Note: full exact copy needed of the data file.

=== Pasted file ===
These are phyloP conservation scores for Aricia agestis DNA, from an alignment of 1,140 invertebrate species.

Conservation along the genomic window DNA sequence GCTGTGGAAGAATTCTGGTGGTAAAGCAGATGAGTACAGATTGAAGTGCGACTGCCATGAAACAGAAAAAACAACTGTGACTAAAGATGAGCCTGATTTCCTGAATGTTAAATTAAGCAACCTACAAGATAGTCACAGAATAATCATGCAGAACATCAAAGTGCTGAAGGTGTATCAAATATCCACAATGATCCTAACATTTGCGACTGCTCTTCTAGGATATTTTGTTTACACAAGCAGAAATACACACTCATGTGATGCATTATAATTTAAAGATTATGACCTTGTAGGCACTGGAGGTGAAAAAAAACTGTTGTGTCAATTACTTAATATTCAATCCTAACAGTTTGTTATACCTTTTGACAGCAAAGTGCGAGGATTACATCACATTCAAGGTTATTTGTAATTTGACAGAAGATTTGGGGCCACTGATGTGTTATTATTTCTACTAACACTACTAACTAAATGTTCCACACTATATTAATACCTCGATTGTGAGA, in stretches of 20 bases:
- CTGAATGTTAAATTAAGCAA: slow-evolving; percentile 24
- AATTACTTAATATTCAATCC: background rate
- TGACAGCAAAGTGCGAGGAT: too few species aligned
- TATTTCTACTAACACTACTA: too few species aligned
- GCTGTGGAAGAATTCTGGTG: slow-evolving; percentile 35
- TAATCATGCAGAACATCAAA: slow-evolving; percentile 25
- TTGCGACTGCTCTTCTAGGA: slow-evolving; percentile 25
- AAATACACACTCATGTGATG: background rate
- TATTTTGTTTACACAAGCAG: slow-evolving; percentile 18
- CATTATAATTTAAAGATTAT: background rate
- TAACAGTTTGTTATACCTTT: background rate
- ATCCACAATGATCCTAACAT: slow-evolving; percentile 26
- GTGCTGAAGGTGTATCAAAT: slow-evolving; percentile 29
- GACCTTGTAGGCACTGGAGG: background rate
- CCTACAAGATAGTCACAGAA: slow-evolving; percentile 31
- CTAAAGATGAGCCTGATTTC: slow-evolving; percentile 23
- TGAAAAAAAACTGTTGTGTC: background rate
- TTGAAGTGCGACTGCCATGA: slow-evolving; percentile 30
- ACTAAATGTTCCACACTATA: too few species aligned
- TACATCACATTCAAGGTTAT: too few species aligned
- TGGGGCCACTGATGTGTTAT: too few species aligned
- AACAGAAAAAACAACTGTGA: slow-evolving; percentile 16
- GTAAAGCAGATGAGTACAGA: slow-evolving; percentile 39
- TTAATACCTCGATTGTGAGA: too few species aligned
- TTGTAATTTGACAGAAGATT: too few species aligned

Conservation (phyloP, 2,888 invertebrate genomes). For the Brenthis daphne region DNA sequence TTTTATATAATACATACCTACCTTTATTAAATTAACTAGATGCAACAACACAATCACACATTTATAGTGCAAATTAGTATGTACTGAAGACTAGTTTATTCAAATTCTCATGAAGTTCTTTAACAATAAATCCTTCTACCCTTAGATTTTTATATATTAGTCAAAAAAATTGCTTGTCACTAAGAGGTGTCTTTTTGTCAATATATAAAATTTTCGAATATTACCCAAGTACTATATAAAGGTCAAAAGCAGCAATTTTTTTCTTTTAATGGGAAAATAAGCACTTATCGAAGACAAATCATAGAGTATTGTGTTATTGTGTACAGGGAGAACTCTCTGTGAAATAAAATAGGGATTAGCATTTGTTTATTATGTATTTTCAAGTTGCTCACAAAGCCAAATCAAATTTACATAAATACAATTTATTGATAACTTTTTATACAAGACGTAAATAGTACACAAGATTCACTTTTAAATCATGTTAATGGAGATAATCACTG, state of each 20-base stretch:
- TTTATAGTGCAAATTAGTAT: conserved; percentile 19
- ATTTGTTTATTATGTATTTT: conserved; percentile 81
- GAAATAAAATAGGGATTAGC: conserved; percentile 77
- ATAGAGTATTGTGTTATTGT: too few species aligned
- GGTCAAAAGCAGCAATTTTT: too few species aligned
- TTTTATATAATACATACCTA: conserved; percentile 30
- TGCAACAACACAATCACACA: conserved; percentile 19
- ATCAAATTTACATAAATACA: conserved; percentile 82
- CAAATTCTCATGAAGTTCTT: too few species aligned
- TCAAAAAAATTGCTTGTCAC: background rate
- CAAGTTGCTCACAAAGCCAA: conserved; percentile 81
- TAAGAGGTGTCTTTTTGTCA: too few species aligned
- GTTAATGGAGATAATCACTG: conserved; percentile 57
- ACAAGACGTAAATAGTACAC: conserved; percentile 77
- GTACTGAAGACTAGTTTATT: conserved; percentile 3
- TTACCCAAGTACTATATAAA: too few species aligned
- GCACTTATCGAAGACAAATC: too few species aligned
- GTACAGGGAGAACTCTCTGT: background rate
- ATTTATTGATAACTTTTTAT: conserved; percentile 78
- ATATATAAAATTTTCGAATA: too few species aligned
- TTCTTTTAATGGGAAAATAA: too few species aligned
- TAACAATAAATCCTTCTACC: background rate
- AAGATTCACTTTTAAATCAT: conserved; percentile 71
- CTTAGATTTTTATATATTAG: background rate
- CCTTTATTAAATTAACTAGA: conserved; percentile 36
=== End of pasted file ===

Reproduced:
These are phyloP conservation scores for Aricia agestis DNA, from an alignment of 1,140 invertebrate species.

Conservation along the genomic window DNA sequence GCTGTGGAAGAATTCTGGTGGTAAAGCAGATGAGTACAGATTGAAGTGCGACTGCCATGAAACAGAAAAAACAACTGTGACTAAAGATGAGCCTGATTTCCTGAATGTTAAATTAAGCAACCTACAAGATAGTCACAGAATAATCATGCAGAACATCAAAGTGCTGAAGGTGTATCAAATATCCACAATGATCCTAACATTTGCGACTGCTCTTCTAGGATATTTTGTTTACACAAGCAGAAATACACACTCATGTGATGCATTATAATTTAAAGATTATGACCTTGTAGGCACTGGAGGTGAAAAAAAACTGTTGTGTCAATTACTTAATATTCAATCCTAACAGTTTGTTATACCTTTTGACAGCAAAGTGCGAGGATTACATCACATTCAAGGTTATTTGTAATTTGACAGAAGATTTGGGGCCACTGATGTGTTATTATTTCTACTAACACTACTAACTAAATGTTCCACACTATATTAATACCTCGATTGTGAGA, in stretches of 20 bases:
- CTGAATGTTAAATTAAGCAA: slow-evolving; percentile 24
- AATTACTTAATATTCAATCC: background rate
- TGACAGCAAAGTGCGAGGAT: too few species aligned
- TATTTCTACTAACACTACTA: too few species aligned
- GCTGTGGAAGAATTCTGGTG: slow-evolving; percentile 35
- TAATCATGCAGAACATCAAA: slow-evolving; percentile 25
- TTGCGACTGCTCTTCTAGGA: slow-evolving; percentile 25
- AAATACACACTCATGTGATG: background rate
- TATTTTGTTTACACAAGCAG: slow-evolving; percentile 18
- CATTATAATTTAAAGATTAT: background rate
- TAACAGTTTGTTATACCTTT: background rate
- ATCCACAATGATCCTAACAT: slow-evolving; percentile 26
- GTGCTGAAGGTGTATCAAAT: slow-evolving; percentile 29
- GACCTTGTAGGCACTGGAGG: background rate
- CCTACAAGATAGTCACAGAA: slow-evolving; percentile 31
- CTAAAGATGAGCCTGATTTC: slow-evolving; percentile 23
- TGAAAAAAAACTGTTGTGTC: background rate
- TTGAAGTGCGACTGCCATGA: slow-evolving; percentile 30
- ACTAAATGTTCCACACTATA: too few species aligned
- TACATCACATTCAAGGTTAT: too few species aligned
- TGGGGCCACTGATGTGTTAT: too few species aligned
- AACAGAAAAAACAACTGTGA: slow-evolving; percentile 16
- GTAAAGCAGATGAGTACAGA: slow-evolving; percentile 39
- TTAATACCTCGATTGTGAGA: too few species aligned
- TTGTAATTTGACAGAAGATT: too few species aligned

Conservation (phyloP, 2,888 invertebrate genomes). For the Brenthis daphne region DNA sequence TTTTATATAATACATACCTACCTTTATTAAATTAACTAGATGCAACAACACAATCACACATTTATAGTGCAAATTAGTATGTACTGAAGACTAGTTTATTCAAATTCTCATGAAGTTCTTTAACAATAAATCCTTCTACCCTTAGATTTTTATATATTAGTCAAAAAAATTGCTTGTCACTAAGAGGTGTCTTTTTGTCAATATATAAAATTTTCGAATATTACCCAAGTACTATATAAAGGTCAAAAGCAGCAATTTTTTTCTTTTAATGGGAAAATAAGCACTTATCGAAGACAAATCATAGAGTATTGTGTTATTGTGTACAGGGAGAACTCTCTGTGAAATAAAATAGGGATTAGCATTTGTTTATTATGTATTTTCAAGTTGCTCACAAAGCCAAATCAAATTTACATAAATACAATTTATTGATAACTTTTTATACAAGACGTAAATAGTACACAAGATTCACTTTTAAATCATGTTAATGGAGATAATCACTG, state of each 20-base stretch:
- TTTATAGTGCAAATTAGTAT: conserved; percentile 19
- ATTTGTTTATTATGTATTTT: conserved; percentile 81
- GAAATAAAATAGGGATTAGC: conserved; percentile 77
- ATAGAGTATTGTGTTATTGT: too few species aligned
- GGTCAAAAGCAGCAATTTTT: too few species aligned
- TTTTATATAATACATACCTA: conserved; percentile 30
- TGCAACAACACAATCACACA: conserved; percentile 19
- ATCAAATTTACATAAATACA: conserved; percentile 82
- CAAATTCTCATGAAGTTCTT: too few species aligned
- TCAAAAAAATTGCTTGTCAC: background rate
- CAAGTTGCTCACAAAGCCAA: conserved; percentile 81
- TAAGAGGTGTCTTTTTGTCA: too few species aligned
- GTTAATGGAGATAATCACTG: conserved; percentile 57
- ACAAGACGTAAATAGTACAC: conserved; percentile 77
- GTACTGAAGACTAGTTTATT: conserved; percentile 3
- TTACCCAAGTACTATATAAA: too few species aligned
- GCACTTATCGAAGACAAATC: too few species aligned
- GTACAGGGAGAACTCTCTGT: background rate
- ATTTATTGATAACTTTTTAT: conserved; percentile 78
- ATATATAAAATTTTCGAATA: too few species aligned
- TTCTTTTAATGGGAAAATAA: too few species aligned
- TAACAATAAATCCTTCTACC: background rate
- AAGATTCACTTTTAAATCAT: conserved; percentile 71
- CTTAGATTTTTATATATTAG: background rate
- CCTTTATTAAATTAACTAGA: conserved; percentile 36